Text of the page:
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    This article has been cited by the following publications. This list is generated based on data provided by CrossRef.

    Cripps, Garth and Gardner, Charlie J. 2016. Human migration and marine protected areas: Insights from Vezo fishers in Madagascar. Geoforum, Vol. 74, p. 49.


    Cardwell, Emma and Thornton, Thomas F. 2015. The fisherly imagination: The promise of geographical approaches to marine management. Geoforum, Vol. 64, p. 157.


    Mohan, Vik and Shellard, Tess 2014. Providing family planning services to remote communities in areas of high biodiversity through a Population-Health-Environment programme in Madagascar. Reproductive Health Matters, Vol. 22, Issue. 43, p. 93.


    Newman, Karen Fisher, Sarah Mayhew, Susannah and Stephenson, Judith 2014. Population, sexual and reproductive health, rights and sustainable development: forging a common agenda. Reproductive Health Matters, Vol. 22, Issue. 43, p. 53.


    Walker, Ryan C. J. and Rafeliarisoa, Tsilavo H. 2012. Status of the relict population of the Critically Endangered Madagascar spider tortoise Pyxis arachnoides. Oryx, Vol. 46, Issue. 03, p. 457.


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Integrating family planning service provision into community-based marine conservation

  • Alasdair Harris (a1), Vik Mohan (a1), Maggie Flanagan (a1) and Rebecca Hill (a1)
  • DOI: http://dx.doi.org/10.1017/S0030605311000925
  • Published online: 25 April 2012
Abstract
Abstract

Human population growth is one of the primary drivers of biodiversity loss. Throughout much of the developing world growth of human populations is occurring in part as a result of a lack of access to sexual and reproductive health services, and this is having profoundly negative impacts on biodiversity and natural resource-dependent livelihoods. We present experiences of the incorporation of sexual and reproductive health services within a pre-existing community-based marine conservation initiative in Madagascar as part of an integrated population, health and environment (PHE) programme. Our results demonstrate the considerable demand for, and lack of social barriers to, the introduction of sexual and reproductive health services in this region. These findings emphasize the mutually beneficial synergies, supporting both public health and conservation objectives, which can be created by integrating sexual and reproductive health services into more conventional biodiversity conservation activities. This PHE approach demonstrates the inextricable link between reproductive health and resource use by providing practical, immediate and lasting benefits to public health, gender equity, food security and biodiversity conservation.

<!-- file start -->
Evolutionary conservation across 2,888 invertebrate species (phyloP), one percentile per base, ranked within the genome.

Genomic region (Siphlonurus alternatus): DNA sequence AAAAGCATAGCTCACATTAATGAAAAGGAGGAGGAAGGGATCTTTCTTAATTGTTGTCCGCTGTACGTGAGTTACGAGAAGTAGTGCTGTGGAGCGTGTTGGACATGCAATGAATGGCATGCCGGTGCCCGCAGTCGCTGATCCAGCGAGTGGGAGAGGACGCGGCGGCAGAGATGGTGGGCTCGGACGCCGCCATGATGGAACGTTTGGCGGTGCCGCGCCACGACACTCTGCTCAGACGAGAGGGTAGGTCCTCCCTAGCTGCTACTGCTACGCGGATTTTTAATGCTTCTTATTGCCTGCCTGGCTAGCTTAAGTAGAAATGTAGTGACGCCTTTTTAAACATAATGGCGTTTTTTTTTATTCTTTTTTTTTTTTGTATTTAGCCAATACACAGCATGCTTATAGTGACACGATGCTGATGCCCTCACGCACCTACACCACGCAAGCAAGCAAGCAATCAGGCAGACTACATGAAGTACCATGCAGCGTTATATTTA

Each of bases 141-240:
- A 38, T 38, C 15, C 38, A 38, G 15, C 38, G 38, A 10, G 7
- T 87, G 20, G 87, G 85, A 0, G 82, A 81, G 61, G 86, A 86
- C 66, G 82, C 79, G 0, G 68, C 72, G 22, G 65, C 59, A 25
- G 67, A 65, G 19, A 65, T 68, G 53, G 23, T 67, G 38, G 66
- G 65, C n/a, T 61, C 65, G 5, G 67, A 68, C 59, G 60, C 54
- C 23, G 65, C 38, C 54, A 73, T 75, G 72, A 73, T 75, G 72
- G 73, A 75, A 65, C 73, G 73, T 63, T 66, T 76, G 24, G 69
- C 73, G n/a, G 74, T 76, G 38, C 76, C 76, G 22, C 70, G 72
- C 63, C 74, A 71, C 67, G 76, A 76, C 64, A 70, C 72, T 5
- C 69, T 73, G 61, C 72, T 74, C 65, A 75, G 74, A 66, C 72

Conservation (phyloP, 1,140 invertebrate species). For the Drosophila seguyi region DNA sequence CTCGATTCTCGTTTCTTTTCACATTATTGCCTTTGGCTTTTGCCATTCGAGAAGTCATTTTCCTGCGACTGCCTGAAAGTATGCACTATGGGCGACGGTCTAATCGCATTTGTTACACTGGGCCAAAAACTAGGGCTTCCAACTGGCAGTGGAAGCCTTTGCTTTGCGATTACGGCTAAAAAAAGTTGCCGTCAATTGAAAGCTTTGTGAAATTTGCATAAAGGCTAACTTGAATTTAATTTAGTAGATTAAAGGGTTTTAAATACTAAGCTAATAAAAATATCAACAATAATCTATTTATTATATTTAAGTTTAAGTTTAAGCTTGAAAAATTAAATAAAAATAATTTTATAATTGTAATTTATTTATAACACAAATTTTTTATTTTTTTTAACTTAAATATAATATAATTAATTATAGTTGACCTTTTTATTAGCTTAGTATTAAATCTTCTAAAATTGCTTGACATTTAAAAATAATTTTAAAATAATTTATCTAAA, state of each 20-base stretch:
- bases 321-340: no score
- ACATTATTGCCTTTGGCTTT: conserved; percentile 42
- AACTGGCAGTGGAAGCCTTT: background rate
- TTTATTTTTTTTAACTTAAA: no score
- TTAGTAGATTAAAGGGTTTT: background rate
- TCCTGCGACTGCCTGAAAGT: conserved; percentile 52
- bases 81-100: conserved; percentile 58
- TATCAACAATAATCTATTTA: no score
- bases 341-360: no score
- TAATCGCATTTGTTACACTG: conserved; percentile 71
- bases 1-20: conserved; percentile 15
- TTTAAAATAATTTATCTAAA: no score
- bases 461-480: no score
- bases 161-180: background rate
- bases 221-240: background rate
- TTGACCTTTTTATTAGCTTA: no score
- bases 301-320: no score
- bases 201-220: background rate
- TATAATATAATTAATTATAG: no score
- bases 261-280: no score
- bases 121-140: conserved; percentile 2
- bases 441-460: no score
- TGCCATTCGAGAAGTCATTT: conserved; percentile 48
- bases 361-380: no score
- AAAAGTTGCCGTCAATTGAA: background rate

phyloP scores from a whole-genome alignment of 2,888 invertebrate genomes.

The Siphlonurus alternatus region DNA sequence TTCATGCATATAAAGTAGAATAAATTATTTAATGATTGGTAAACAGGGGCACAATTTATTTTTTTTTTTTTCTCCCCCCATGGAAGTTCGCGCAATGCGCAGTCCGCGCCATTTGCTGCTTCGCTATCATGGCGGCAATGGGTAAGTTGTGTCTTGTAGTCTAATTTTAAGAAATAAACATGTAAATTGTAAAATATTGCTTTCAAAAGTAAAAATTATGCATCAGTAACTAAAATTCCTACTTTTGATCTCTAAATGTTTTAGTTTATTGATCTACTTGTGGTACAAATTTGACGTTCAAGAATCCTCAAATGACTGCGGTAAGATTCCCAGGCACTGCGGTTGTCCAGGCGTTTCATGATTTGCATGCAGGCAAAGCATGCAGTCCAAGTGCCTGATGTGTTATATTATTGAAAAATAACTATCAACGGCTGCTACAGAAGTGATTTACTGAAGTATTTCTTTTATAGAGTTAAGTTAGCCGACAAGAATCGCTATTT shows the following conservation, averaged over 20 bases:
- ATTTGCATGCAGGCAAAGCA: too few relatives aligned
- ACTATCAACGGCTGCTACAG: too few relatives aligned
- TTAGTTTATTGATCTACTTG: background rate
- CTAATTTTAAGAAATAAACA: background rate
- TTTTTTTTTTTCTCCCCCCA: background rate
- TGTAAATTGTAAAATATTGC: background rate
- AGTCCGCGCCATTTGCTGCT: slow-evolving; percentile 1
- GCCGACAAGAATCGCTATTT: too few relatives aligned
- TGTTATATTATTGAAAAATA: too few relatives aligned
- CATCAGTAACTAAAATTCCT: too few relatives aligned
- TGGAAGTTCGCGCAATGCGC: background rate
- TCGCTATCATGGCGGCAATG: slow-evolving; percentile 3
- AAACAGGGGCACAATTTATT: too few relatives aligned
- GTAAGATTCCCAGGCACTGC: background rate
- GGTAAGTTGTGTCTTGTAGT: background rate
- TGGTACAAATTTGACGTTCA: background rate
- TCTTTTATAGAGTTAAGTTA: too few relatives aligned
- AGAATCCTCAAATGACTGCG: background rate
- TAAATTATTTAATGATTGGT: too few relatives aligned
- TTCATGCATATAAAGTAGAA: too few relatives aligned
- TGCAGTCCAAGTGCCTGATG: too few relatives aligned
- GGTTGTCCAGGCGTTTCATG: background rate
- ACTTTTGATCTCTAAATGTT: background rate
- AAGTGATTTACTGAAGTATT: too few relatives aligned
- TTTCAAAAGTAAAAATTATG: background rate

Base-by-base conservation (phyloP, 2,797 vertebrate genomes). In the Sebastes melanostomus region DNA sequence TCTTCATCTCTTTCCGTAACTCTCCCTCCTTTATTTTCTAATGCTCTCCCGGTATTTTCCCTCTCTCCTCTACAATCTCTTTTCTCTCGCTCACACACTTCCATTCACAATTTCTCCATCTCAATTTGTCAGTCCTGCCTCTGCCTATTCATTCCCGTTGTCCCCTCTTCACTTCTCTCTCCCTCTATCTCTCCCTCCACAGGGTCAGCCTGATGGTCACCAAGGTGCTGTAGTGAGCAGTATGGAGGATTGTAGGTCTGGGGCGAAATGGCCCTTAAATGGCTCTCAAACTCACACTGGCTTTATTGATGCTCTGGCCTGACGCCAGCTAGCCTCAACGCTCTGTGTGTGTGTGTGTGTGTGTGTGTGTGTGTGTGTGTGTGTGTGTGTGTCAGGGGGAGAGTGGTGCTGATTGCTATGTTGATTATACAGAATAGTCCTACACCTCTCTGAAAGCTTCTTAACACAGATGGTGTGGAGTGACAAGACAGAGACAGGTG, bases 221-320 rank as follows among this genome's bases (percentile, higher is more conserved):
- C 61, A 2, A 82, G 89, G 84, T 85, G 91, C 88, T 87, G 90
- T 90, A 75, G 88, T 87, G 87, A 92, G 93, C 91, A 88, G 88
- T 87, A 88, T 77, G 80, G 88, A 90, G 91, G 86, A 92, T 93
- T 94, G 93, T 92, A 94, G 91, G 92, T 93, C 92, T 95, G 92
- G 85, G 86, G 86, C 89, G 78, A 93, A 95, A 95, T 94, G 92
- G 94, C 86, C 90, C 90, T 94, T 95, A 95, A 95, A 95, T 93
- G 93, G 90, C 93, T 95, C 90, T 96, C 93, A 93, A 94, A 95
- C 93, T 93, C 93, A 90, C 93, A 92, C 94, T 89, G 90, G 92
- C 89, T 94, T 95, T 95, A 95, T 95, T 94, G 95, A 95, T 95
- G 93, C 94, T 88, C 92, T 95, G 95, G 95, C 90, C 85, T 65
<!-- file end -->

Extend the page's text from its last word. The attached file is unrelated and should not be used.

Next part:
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(Corresponding author) E-mail al@blueventures.org
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B. Agarwal (2009) Gender and forest conservation: the impact of women's participation in community forest governance. Ecological Economics, 68, 27852799.

A. Harris , G. Manahira , A. Sheppard , C. Gough & C. Sheppard (2010) Demise of Madagascar's once great barrier reef—change in coral reef condition over 40 years. Atoll Research Bulletin, 574, 118.

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Oryx
  • ISSN: 0030-6053
  • EISSN: 1365-3008
  • URL: /core/journals/oryx
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